Political Correctness – Applying Manners Across The Board
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Ohg Rea Tone is all or nothing. He is educated and opinionated, more clever than smart, sarcastic and forthright. He writes intuitively – often disregarding rules of composition. Comment on his posts – he will likely respond with characteristic humor or genuine empathy. He is the real-deal.

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Political Correctness – Applying Manners Across The Board

I grew up in a lower class mixed race neighborhood.  At age twenty-two, with no college training, I went to work in an office, wearing a coat and tie.  I was rude and crude.  But I have to say that by today’s standards we were all somewhat rude and crude – times change and polite manners, now called political correctness, have changed our behavior.   Imagine this, in 1972 there was an overflowing ashtray of smashed cigarette butts on every desk in every office – YUK! we would say in today’s jargon.  In this particular case, political correctness has risen to the level of breaking the law.  Not so with other issues of propriety.

The push back against political correctness is almost a class struggle.  Rednecks across America are fighting back.  But even modern Rednecks know there are boundaries that must not be crossed.  The mantra of the rebellious redneck is simple, “I will say Merry Christmas if I want to!!!”  “Don’t tell me I have to say Happy Holidays”.  The rednecks are careful to measure their audience before ripping off a racial witticism.  Note here that the reference to rednecks as the only class of crude would be considered politically incorrect – except that rednecks often wear their stereotype as a badge of honor.  The famous last words of a redneck: “Hold my beer and watch this”.

When I was a child we stood on the street corner of 22nd and Felix and told all manner of racist, ethnic, social, and economic jokes.  Jew jokes.  Pollock jokes.  N-word jokes (check that).  Moron jokes.  Irish jokes. Hillbilly jokes.  College jokes.  There were few boundaries.  In my case, the boundary was simple – what ever my mother allowed.  Marines told Army jokes.  Navy men told Air Force jokes.  I suspect today the Navy women tell Navy men jokes.  Much of the banter was intended only as humor.  But there was a dark side.

Our home was small and there were seven children.  Our table manners left much to be desired – getting everyone fed left no energy for discussing the proper fork or whether one con the meat using the left hand or the right.  We ate our share of Navy Beans.  As I recall, passing gas (farting) was not condoned – or at least was not acknowledged – there was nothing funny about it.  That concept did not follow with my elementary school classmates.  Fart jokes abounded.  Propriety on the playground was not the same as propriety in my mother’s kitchen, or in the classroom.  I do not believe there ever was or ever has been a written rule that says “No laughing at fart jokes”.  But there is certainly a social regulator to govern such behavior.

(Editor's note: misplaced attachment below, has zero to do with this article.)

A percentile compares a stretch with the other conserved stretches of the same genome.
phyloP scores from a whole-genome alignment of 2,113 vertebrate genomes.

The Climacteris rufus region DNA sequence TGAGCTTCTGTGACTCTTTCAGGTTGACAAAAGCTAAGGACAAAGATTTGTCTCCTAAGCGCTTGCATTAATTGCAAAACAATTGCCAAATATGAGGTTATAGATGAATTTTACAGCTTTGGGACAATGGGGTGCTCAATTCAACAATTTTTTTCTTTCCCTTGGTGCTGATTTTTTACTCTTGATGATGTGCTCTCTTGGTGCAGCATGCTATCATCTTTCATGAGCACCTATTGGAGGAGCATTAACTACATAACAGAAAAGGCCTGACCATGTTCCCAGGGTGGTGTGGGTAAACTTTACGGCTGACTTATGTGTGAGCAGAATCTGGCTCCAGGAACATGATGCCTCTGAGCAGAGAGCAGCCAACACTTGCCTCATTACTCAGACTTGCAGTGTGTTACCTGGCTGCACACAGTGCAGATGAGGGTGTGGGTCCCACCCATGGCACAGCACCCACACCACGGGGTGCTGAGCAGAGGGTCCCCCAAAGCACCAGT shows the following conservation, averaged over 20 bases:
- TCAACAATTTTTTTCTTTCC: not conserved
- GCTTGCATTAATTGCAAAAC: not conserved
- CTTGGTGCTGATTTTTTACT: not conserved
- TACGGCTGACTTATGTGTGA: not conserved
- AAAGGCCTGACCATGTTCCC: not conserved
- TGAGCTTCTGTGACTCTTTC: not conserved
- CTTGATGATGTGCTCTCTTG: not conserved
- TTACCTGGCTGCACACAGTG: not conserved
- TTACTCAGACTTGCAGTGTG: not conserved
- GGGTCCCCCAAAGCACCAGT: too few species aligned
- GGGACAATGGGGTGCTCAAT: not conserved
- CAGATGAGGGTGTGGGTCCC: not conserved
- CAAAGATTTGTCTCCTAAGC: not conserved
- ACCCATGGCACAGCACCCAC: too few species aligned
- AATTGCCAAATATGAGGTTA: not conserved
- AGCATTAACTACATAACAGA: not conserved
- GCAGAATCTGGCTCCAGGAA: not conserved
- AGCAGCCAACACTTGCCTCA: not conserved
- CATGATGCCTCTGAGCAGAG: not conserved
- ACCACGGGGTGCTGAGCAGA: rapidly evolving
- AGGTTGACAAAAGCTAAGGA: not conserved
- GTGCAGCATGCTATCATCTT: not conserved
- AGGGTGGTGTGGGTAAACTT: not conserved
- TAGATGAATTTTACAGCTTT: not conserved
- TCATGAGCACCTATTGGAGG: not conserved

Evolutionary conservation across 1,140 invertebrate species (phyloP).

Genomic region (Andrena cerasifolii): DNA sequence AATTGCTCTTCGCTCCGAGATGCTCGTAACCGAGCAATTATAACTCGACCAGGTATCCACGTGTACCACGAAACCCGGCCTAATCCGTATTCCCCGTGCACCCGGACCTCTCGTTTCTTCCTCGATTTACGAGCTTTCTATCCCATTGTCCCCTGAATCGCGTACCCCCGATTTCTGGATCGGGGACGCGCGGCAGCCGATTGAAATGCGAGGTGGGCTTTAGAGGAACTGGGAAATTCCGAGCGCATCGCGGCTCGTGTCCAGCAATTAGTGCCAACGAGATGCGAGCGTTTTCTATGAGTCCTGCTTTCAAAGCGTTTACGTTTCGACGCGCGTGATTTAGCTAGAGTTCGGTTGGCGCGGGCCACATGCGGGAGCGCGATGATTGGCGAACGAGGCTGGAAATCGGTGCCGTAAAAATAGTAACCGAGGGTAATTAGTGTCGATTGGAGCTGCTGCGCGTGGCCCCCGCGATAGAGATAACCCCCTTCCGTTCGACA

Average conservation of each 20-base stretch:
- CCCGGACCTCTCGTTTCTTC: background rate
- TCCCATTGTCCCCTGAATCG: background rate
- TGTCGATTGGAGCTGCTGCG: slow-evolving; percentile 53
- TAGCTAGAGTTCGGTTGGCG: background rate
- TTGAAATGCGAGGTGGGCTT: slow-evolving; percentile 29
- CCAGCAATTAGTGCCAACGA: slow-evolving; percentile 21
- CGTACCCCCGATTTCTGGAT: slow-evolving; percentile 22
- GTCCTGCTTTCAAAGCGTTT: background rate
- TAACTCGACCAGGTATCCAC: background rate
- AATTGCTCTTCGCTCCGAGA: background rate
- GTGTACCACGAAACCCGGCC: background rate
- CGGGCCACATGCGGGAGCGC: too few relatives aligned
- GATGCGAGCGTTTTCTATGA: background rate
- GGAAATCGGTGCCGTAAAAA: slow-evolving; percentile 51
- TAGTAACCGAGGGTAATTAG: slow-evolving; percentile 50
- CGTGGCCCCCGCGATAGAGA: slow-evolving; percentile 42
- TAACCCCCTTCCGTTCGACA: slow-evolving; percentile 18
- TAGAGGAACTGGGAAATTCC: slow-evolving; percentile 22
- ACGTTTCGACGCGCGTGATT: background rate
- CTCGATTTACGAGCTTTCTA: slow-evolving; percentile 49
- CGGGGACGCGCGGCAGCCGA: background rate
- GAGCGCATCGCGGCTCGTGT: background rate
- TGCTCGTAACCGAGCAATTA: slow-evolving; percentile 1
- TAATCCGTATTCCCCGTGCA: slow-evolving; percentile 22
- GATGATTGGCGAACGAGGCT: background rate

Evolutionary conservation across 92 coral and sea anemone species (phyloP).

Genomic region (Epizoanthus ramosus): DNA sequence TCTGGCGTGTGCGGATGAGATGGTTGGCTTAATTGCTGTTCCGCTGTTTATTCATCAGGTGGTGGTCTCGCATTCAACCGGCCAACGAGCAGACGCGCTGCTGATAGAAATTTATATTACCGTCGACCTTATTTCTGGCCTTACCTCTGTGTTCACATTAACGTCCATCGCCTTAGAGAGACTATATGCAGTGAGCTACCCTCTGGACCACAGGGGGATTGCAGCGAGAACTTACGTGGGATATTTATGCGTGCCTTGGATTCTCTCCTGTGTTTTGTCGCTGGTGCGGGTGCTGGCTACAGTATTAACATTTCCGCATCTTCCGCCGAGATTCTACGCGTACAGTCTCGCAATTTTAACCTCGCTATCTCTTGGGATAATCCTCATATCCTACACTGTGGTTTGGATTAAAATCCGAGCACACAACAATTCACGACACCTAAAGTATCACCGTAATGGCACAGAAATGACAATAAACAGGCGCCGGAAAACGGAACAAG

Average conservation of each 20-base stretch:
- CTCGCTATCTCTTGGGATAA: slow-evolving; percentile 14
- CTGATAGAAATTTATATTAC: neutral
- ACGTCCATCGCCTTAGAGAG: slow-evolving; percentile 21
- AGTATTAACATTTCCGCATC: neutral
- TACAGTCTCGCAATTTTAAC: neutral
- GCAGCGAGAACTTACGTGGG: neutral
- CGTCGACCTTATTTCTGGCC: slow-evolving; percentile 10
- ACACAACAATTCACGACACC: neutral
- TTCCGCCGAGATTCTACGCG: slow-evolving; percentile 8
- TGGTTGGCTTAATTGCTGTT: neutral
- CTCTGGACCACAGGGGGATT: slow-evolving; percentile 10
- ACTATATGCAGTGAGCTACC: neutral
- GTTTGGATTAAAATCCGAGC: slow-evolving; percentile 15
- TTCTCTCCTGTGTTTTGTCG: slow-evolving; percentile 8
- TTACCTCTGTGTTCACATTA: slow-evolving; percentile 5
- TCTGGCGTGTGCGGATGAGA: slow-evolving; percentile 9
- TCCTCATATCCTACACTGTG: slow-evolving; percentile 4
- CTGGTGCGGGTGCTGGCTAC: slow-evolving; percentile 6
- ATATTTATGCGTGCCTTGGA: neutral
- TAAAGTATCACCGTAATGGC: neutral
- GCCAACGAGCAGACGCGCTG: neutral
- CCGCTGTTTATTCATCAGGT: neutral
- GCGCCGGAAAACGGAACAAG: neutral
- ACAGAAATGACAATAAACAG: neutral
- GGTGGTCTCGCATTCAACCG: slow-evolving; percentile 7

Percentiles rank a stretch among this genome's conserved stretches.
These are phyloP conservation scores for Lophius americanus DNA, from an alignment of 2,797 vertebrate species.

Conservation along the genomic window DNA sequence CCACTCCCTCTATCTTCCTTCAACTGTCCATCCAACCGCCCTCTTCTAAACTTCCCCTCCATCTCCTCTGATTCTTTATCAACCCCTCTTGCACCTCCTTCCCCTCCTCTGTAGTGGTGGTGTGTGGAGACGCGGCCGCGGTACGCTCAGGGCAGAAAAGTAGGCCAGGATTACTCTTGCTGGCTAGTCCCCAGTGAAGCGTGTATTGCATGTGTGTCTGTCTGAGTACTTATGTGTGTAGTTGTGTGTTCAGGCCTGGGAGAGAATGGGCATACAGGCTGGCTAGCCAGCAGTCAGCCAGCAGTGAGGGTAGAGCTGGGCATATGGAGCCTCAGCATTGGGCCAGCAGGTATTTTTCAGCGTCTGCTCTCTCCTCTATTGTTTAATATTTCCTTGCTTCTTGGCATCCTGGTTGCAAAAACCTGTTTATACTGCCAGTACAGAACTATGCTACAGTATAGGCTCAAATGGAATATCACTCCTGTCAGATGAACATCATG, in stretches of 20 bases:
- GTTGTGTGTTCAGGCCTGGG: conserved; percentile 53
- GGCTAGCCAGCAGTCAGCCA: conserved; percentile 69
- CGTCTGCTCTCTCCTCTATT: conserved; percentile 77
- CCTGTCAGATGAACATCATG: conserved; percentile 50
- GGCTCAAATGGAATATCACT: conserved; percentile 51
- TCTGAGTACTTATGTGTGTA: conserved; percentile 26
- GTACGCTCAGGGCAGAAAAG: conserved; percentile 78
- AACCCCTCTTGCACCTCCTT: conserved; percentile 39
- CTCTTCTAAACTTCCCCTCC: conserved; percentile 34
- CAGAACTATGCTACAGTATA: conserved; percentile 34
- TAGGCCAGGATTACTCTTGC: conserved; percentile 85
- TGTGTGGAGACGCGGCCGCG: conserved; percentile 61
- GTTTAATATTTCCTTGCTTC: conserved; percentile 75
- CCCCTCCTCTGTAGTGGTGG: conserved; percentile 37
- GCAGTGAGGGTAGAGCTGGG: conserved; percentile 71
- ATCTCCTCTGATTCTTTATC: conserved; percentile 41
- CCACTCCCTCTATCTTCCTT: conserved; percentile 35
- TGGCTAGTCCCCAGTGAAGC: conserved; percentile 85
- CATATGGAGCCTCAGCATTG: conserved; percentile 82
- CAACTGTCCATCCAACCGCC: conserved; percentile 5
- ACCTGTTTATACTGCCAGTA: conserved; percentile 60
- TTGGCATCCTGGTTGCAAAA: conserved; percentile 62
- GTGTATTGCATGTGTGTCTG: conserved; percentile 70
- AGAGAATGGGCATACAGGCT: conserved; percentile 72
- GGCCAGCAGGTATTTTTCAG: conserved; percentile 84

The dark side of the humor was in the promotion of false stereotypes.  Why are black people not allowed to mate with Mexicans?  Their children would be too lazy to steal.  The ludicrous absurdity of humor necessitates the defiling of whole classes of people.  Told enough times these jokes take on the aura of reality, of truth.  A Priest, a Rabbi, and a redneck walk into a bar….  right away we conjure images of stereotypes to fit the scenario.  Without the stereotype there would be no joke.

Many of us have become aware of the degradation of certain classes of people with stereotypical humor.  The era of political correctness has permeated every level of society.  Modern communication, social media, sensitivity to others – all lead to a blending of propriety across class boundaries.  But civilization requires some limits, some boundaries.

To the rednecks of America who are offended by people being offended I can only say, “Lighten up”.  This sort of social regulation has been happening since the first organized sitting around the evening camp fire.  Our means of communications has just allowed the idea of manners to cross class boundaries.

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